I love the story of the Redemption, the Great and Glorious rescue plan formulated and put in place before the foundation of the world; I love the wild sweetness of Scripture and following it until I get to a certain point. When I hit that point, and it’s usually a different point each year, the contemplative part becomes very close to the bone and often painful.
Sometimes the overwhelming awe hits as I read Isaiah 53, with tears streaming down my cheeks and my ears stinging from my rubbing them. Sometimes it’s when I reach the Mount of Olives, and my stomach gets sick as I read and really hear the agony in the words choked out in the garden. Sometimes it’s when I think about the desperate silence between Good Friday and Resurrection Sunday. I cannot think of a time more dark than that Saturday.
As I meditate on the Scripture, on how Christ wants me to live, I begin to feel rather raw.
I don’t like that kind of contemplation because all the surfaces of life, all the things that I keep getting duped into believing are important, are peeled away. Like some crusty dusty scroll they’re rolled up and I can really see what’s underneath and important.
People are important (even the ones that drive me up one wall and down the other, even the ones that hate me)
The eternal destiny of people is important.
Everything else is window dressing
This is the heart of Lent. It’s a chance for me to be deliberately contemplative about my life and my faith. They should be so tangled up together that you can’t pull at one thread without disturbing the other. If they aren’t, if there’s a gap between what I say I believe and how I live, Lentin contemplation shows it to me.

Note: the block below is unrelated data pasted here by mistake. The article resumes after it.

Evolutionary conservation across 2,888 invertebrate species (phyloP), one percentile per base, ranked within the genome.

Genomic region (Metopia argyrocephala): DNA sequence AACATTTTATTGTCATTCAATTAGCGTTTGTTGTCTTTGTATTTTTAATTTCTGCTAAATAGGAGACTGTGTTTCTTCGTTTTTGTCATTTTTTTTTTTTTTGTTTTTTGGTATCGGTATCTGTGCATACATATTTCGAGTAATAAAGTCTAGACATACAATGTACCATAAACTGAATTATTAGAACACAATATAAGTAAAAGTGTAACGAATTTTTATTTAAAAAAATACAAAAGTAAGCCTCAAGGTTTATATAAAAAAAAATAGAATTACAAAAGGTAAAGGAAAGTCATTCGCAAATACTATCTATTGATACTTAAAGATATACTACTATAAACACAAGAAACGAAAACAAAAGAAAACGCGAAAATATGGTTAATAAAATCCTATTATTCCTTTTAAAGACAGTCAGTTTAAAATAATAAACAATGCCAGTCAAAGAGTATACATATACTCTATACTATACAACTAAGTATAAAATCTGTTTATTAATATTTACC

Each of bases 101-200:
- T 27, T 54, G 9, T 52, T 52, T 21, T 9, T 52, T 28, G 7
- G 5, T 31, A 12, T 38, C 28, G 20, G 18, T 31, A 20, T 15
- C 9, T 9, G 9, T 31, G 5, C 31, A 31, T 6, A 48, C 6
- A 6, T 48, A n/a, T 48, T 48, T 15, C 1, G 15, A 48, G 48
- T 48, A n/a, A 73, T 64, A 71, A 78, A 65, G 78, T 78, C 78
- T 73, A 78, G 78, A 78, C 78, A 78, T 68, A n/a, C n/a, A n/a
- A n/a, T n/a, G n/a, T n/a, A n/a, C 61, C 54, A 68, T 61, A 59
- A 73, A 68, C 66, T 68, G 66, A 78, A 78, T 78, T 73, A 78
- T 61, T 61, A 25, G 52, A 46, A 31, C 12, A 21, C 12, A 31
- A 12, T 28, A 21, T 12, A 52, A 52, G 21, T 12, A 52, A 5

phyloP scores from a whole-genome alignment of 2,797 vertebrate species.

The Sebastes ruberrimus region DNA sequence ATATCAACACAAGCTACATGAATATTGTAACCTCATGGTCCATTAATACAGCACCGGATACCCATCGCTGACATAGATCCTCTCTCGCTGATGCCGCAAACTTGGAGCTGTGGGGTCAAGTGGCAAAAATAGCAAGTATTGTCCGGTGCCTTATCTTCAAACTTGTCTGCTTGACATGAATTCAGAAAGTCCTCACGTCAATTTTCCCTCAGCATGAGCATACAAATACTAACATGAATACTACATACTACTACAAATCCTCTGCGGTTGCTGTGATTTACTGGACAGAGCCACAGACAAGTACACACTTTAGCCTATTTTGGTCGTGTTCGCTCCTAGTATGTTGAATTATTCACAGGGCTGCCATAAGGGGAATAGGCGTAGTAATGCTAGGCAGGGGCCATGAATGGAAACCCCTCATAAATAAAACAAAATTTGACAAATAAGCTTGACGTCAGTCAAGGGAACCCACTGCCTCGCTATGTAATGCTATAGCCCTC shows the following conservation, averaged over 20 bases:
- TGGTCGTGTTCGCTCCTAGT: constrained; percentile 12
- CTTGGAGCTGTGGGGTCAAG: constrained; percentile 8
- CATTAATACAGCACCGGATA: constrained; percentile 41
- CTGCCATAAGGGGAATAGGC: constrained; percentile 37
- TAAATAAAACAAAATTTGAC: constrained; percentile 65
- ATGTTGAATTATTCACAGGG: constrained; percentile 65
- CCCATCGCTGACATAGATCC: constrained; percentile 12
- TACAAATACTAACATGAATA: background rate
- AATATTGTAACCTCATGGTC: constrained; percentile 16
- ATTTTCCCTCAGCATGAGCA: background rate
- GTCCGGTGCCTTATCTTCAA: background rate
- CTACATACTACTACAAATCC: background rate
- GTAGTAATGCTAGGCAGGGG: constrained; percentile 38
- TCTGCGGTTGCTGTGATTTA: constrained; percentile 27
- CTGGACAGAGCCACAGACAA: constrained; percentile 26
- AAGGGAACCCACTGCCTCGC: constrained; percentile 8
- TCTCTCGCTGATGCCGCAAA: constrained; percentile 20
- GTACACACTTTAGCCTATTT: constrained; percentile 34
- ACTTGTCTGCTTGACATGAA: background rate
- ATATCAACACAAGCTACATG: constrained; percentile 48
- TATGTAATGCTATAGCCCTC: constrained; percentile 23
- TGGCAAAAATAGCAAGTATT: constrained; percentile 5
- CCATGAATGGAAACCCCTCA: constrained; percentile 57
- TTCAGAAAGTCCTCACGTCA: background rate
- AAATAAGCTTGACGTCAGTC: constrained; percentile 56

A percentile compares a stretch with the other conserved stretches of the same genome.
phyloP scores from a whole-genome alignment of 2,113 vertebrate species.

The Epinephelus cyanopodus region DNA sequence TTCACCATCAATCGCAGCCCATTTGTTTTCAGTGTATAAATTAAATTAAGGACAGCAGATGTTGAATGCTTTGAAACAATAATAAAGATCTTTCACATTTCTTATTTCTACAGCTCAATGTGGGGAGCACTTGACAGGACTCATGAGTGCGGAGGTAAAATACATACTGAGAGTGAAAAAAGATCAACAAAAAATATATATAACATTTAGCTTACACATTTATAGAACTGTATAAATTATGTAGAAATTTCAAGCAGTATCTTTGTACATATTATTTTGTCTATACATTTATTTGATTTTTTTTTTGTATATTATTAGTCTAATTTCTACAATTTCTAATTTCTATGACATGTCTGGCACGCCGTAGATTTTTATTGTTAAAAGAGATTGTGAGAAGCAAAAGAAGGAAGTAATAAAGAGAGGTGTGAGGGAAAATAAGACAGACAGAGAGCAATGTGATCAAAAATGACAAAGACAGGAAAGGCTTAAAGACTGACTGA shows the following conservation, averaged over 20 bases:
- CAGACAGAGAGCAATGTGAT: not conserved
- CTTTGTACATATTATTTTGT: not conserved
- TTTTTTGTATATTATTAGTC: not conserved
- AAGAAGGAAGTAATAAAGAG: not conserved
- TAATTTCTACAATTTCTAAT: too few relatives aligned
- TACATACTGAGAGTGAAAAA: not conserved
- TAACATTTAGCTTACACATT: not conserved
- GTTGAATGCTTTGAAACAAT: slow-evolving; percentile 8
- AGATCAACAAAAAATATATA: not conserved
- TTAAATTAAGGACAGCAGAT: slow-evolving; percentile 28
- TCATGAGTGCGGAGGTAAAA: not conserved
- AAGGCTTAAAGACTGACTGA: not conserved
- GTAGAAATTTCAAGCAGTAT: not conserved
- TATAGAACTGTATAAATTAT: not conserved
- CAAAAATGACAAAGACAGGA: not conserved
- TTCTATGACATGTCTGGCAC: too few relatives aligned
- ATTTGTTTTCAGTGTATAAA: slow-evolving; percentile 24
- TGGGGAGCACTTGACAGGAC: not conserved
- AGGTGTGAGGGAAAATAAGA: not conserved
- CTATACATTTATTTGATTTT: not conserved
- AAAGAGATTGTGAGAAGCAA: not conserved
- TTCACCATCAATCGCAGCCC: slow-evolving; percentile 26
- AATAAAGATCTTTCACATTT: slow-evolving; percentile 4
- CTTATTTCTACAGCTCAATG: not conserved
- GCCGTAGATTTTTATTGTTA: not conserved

Usually during Lent I try and pick a specific person or need to pray about. I tie the individual into what I’m doing, where I’m going, and focus intently on what this person or need would benefit the most from receiving. In the past I’ve picked friends that are having a rough shake of things, and organizations facing vile darkness. For me, prayer straddles sacrifice and contemplation. I’m sacrificing time and words on behalf of someone/something else, and interceding for them. I’m also really looking at my life in regard to this person or subject and actively asking the Lord to show me what to do or where to give. It’s not that I don’t do this at other times, I do. This prayer however, is concentrated, fervent, and often more honest and naked than other times.
Each Lentin season, I usually get a forty day devotional and go through the readings that someone has outlined for me. Usually, the readers start somewhere before the Passion week, leading up to the Crucifixion and Resurrection of Christ. This year I woke up and went, wait, this love story starts much further back than this. It’s like flipping a book open and reading the last thirty pages, starting there. So this year, I’m rooting around in Genesis and having a fantastic time really following the plan from the start. Or as close to the start as I can get. I’m getting spooled off into places too, and trying to think of Yahweh and His side of the love story. I can tell you this much so far, He’s a rather abused lover.
Bible study for me, in Lent, is all about that love story and looking at it from different points of view. It often leads me out of the Bible and into Bible commentary and Bible encyclopedias and other aides as I study. But I always come back to the book itself. It’s exciting, to me, to focus on a different aspect of the Glorious Rescue, and as I am reading I find myself talking with the Author. I talk to Him about how cool a passage was, or something unusual I found there, or a turn of phrase I really adored.
I think that He enjoys talking with me about what He wrote. He also tends to be working on my heart while I’m reading. There have been some issues where I attempt to stonewall Him (yes, I’m a nimrod) and reading can become a wrestling match.
In a really weird way, even the wrestling with Him is sweet.
Here ends the sweet side of Lent. Tomorrow, I’ll be talking about and looking at the darker side.